I was really pleased to be able to contribute to a seminar held yesterday in honour of Professor Arne Oshaug of the University College of Life Sciences in Oslo. (Arne is retiring his post, though I imagine he will not notice.)
I first met Arne at a UN Standing Committee on Nutrition (SCN) meeting in the mid-1990s. At that time the SCN was full of squabbling UN agencies, and Arne, representing the Norwegian Government at these meetings, often seemed like the only grown up in the room.
He has a calmness about him that cannot mask his burning desire to see malnutrition decreased. He was always calling the UN agencies on their often petty squabbles, even though he risked being shunned by them.
Arne has an interesting career—from pantry boy in the merchant navy, to highly skilled cook in a top rated hotel to nutrition researcher to a top civil servant in the Ministry of Agriculture to Professor of Public Nutrition (public nutrition says we want to reduce malnutrition and we are going to use all policy mechanisms available, whichever sector they are found in—an innovative programme that Arne helped to develop in the teeth of much opposition).
As a nutritionist he has worked in some fascinating contexts. For example, he worked on the oil rigs in the North Sea, trying to figure out how oil rig workers could be enticed to eat healthier food. The companies that ran the rigs used copious food to keep their workers happy--unfortunately the all you can eat approach combined with high fat and high sugar foods meant that the oil companies were becoming known as the heart attack kings. Arne and colleagues helped introduce healthier foods and reduce the fat and sugar in the unhealthier foods.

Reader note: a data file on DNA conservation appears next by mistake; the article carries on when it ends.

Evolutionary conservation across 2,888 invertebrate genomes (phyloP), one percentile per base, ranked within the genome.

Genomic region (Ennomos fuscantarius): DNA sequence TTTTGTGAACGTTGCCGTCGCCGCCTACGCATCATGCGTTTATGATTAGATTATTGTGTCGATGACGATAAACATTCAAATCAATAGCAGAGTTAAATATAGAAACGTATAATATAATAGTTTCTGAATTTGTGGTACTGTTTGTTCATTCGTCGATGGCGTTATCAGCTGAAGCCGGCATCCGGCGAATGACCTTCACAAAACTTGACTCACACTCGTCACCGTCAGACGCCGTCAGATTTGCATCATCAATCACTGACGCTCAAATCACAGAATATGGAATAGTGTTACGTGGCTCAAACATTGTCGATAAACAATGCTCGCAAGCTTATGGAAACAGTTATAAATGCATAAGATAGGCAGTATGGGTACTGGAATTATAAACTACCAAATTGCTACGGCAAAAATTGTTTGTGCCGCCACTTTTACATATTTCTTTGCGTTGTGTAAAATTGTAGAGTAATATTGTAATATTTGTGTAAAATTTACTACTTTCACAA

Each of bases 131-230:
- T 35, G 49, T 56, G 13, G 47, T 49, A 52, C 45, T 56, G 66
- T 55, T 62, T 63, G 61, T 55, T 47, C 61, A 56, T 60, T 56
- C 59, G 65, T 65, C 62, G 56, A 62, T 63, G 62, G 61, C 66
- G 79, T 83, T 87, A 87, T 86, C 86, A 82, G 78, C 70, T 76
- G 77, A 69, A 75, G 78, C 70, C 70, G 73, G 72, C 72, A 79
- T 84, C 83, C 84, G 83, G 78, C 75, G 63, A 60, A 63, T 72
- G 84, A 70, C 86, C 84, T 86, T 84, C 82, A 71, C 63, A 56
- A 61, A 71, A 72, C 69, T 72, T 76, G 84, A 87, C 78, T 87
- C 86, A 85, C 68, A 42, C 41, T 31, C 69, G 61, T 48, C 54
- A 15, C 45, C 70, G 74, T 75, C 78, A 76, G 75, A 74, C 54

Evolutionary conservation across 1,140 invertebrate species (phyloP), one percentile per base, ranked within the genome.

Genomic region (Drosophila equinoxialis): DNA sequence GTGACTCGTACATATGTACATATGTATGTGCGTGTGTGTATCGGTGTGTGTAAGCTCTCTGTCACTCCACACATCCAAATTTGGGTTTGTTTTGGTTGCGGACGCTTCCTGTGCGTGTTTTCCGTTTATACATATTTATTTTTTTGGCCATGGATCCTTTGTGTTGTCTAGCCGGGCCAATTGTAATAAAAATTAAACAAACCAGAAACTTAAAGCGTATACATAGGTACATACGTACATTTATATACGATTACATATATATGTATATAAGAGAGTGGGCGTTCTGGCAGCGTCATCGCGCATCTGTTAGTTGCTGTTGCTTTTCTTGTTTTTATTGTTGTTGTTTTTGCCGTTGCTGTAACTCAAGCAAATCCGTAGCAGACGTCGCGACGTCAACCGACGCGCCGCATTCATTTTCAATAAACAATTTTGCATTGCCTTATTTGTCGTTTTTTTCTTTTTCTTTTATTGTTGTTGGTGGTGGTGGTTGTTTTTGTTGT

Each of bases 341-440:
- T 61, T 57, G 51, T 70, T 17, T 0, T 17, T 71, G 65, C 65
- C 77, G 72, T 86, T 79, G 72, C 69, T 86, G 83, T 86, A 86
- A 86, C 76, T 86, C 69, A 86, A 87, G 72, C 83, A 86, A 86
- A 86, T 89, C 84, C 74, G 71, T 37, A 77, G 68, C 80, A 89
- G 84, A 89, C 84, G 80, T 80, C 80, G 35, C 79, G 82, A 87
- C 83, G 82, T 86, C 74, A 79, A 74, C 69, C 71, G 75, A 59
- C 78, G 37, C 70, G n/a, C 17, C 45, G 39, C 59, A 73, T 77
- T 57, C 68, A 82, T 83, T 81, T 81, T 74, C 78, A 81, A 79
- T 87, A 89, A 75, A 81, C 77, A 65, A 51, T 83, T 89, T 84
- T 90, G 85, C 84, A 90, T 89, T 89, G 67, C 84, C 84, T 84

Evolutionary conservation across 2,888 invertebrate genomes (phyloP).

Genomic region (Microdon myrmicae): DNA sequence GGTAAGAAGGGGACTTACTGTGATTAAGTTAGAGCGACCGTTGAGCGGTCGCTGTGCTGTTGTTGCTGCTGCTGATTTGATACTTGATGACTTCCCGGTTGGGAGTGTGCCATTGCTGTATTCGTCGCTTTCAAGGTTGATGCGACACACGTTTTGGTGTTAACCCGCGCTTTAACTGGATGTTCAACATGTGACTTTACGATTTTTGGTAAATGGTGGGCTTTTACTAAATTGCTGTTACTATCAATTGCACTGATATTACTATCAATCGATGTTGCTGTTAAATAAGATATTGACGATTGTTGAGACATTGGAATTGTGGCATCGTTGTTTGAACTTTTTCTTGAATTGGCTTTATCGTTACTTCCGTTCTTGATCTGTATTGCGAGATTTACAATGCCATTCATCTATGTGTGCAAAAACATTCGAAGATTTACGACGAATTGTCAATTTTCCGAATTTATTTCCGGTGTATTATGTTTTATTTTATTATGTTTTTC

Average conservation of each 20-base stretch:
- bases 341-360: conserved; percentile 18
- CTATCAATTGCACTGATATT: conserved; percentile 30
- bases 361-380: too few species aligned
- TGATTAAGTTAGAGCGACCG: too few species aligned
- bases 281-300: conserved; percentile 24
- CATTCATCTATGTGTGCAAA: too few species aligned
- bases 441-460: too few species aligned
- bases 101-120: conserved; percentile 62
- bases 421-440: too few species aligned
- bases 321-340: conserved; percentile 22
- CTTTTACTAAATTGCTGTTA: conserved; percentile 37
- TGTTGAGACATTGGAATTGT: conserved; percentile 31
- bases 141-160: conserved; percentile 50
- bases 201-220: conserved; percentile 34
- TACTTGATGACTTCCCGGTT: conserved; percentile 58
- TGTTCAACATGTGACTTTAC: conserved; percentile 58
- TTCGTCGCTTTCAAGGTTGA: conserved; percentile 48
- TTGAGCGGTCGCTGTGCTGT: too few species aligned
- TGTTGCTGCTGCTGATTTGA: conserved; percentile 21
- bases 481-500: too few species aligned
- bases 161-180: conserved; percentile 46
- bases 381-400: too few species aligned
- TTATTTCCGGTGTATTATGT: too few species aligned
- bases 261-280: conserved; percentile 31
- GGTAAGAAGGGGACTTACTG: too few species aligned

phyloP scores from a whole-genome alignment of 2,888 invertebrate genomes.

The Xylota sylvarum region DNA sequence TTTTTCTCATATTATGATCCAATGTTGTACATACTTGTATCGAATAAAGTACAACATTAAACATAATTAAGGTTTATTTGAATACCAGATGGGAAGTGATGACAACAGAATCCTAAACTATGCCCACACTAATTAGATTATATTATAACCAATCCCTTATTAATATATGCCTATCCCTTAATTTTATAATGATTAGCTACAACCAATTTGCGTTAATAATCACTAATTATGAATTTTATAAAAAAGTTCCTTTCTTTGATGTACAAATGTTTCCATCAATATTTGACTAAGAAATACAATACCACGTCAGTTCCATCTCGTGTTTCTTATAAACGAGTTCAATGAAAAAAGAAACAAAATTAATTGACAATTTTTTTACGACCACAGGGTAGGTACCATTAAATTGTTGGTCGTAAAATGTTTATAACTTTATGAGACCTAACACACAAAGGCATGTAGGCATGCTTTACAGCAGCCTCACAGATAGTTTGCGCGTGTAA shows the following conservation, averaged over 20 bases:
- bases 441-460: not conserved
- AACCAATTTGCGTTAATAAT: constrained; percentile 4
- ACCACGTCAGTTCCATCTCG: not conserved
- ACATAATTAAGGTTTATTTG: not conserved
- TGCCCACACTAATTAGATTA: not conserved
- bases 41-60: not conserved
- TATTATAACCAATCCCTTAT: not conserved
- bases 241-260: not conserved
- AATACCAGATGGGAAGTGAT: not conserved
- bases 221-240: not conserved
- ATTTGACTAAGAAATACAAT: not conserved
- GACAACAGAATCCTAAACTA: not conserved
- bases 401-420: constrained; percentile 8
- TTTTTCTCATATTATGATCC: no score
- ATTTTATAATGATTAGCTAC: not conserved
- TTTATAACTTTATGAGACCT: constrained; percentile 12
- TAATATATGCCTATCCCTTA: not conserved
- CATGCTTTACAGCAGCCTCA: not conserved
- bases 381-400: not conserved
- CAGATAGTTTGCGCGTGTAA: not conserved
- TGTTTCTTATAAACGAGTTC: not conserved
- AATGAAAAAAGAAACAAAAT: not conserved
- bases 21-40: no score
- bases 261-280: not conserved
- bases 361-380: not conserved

When he was at IFPRI with me as a Visiting Fellow I gave him the job of getting a group of young and bright but fractious researchers to work together better on developing a new research agenda. Instead of knocking heads together he won them over with his broad and deep understanding of nutrition, the wisdom that his life experiences had given him and his good humour.
His intellectual achievements are many, but his biggest legacy will be his focus on human rights as they apply to food and nutrition security. When I met him it took me a while to get the human right angle on food and nutrition, but through writing a paper with him for Food Policy on “How does a human rights perspective help shape the food and nutrition policy agenda?” I realised that a rights focus helped zero in on the claimants capacity to claim rights and the duty bearers capacity to deliver rights.
My talk at the seminar in honour of him was on my familiar themes: accountability, commitment, responsiveness, capacity and financial resources—and only in preparing for the talk did it dawn on me how much that this agenda has been affected by the rights focus and, in turn, how much Arne’s work has influenced my own.
Arne Oshaug: a gentleman, hell-raiser, peacemaker and scholar of nutrition. An unsung hero, and way ahead of his time.